When a mainland tourist died in Hong Kong recently after being beaten up reportedly by “shadow tourists” who were forcing the tour group to buy at a jewelry shop, many people have asked why China has failed to stop the ultra-low-priced package tours blamed for such incidents over the years.
The illegal practice remains rampant in many Chinese cities, including the capital city.
An undercover reporter from Beijing News joined a one-day Beijing tour being promoted by a travel group for only 80 yuan (US$12.60) inclusive of all expenses.
Participants were promised a sightseeing tour of famous city landmarks, including the Badaling Great Wall, the imperial tombs of the Ming dynasty, the Water Cube (National Aquatics Center) and the Bird’s Nest (Beijing National Stadium) within a day.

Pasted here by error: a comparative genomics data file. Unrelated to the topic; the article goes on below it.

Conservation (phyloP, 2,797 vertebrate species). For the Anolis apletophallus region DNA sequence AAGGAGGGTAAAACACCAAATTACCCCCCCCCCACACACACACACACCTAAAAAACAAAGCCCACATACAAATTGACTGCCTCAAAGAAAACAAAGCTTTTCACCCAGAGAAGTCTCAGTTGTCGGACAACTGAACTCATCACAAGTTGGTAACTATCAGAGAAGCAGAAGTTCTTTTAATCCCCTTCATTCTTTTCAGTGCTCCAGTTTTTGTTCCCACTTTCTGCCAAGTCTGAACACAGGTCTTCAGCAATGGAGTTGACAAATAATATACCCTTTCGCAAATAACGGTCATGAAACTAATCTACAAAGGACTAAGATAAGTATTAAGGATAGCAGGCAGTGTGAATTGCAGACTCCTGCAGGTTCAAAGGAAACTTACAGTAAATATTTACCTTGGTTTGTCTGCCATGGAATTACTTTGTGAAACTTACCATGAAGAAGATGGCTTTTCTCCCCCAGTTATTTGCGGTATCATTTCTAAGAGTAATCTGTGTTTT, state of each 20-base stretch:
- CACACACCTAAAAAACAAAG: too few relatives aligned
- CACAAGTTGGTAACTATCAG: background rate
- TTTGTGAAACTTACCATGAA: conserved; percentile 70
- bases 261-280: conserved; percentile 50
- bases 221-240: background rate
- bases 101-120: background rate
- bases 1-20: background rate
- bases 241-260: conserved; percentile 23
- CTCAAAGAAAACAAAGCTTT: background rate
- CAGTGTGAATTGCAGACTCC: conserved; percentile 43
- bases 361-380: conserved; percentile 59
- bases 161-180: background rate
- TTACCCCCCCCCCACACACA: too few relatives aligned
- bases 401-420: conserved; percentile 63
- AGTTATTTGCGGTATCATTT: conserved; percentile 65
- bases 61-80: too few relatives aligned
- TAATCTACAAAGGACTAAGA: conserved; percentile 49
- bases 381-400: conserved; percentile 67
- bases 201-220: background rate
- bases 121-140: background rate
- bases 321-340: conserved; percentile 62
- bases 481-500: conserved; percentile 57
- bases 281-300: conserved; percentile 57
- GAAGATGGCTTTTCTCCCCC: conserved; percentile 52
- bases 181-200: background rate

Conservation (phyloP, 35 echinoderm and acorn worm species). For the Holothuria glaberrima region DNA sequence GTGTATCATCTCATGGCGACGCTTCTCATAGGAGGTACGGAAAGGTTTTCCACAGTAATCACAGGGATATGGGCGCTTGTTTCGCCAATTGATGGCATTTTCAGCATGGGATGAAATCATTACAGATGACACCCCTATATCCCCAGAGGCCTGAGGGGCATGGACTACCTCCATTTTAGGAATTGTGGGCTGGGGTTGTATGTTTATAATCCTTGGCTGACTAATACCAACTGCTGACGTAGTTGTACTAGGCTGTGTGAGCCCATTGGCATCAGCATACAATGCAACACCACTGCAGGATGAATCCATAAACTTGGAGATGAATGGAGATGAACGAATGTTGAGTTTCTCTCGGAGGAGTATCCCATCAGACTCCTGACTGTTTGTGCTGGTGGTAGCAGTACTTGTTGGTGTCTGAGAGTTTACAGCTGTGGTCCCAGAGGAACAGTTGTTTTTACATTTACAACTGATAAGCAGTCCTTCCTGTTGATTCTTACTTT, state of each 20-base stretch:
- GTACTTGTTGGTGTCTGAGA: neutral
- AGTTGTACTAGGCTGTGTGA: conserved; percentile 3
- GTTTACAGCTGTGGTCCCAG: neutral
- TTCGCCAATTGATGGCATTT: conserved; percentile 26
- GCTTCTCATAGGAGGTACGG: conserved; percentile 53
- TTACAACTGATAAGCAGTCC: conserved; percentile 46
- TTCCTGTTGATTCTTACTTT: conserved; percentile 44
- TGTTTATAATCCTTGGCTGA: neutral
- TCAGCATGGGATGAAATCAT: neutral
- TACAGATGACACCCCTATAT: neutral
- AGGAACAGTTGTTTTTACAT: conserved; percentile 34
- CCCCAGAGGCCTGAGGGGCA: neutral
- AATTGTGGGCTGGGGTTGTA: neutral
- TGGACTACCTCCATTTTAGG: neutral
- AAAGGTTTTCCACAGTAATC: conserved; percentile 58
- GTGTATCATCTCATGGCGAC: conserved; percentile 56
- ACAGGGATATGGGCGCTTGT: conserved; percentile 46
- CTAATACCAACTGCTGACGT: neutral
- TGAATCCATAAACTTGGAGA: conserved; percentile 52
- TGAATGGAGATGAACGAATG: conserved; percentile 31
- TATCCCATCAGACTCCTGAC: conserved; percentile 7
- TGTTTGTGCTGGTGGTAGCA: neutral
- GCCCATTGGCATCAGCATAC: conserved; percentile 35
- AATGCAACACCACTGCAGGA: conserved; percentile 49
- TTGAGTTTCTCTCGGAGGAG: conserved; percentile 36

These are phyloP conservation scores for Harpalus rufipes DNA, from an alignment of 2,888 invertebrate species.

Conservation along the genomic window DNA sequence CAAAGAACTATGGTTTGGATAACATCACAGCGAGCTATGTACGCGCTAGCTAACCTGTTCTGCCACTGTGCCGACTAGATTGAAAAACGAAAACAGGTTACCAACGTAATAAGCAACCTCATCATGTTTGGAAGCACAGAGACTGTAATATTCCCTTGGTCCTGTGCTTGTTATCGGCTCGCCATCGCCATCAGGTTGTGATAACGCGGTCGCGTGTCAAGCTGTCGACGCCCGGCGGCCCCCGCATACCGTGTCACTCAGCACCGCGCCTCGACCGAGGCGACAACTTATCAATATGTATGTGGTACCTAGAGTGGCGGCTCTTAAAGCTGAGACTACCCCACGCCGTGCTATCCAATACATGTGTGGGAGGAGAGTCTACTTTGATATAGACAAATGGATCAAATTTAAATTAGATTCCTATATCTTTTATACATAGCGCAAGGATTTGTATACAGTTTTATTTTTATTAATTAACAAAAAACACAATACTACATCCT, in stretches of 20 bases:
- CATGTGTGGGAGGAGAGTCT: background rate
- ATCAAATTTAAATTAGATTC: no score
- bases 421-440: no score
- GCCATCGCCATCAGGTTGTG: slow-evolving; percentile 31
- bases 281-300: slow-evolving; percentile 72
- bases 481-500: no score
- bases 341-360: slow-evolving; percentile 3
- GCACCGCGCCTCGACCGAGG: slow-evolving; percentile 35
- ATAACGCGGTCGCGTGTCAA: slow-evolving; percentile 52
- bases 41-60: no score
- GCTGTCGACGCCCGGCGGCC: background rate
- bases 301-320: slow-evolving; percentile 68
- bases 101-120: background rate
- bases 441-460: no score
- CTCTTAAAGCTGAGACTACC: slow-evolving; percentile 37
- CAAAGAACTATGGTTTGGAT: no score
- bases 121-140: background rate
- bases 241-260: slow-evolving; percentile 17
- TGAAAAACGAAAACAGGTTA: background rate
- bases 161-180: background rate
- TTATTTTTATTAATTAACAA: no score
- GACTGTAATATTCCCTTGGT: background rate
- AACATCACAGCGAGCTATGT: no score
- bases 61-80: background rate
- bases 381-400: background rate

The tour operator explained that the tour fee was low because entrance tickets had been bought in bulk.
However, the reporter noted that travelers could only stay in each spot for less than two hours and the tour coach only drove by other city landmarks.
The rest of the day was spent traveling to shopping malls or wandering around shops.
Every member of the tour group had to make purchases, and the reporter noted that on average each tourist bought goods worth more than 500 yuan.
Aside from the tour guide, the group was accompanied by “shadow tourists” who encouraged other members to buy jade products.
One manager of a travel agency admitted that staff earn 5 percent commission from the goods bought by their tour group.
Meanwhile, Apple Daily reported that operators of “zero-fee” travel packages to Hong Kong and Macau usually target clients from Inner Mongolia and Heilongjiang as they are known to be fond of shopping and bringing back gifts to relatives and friends.
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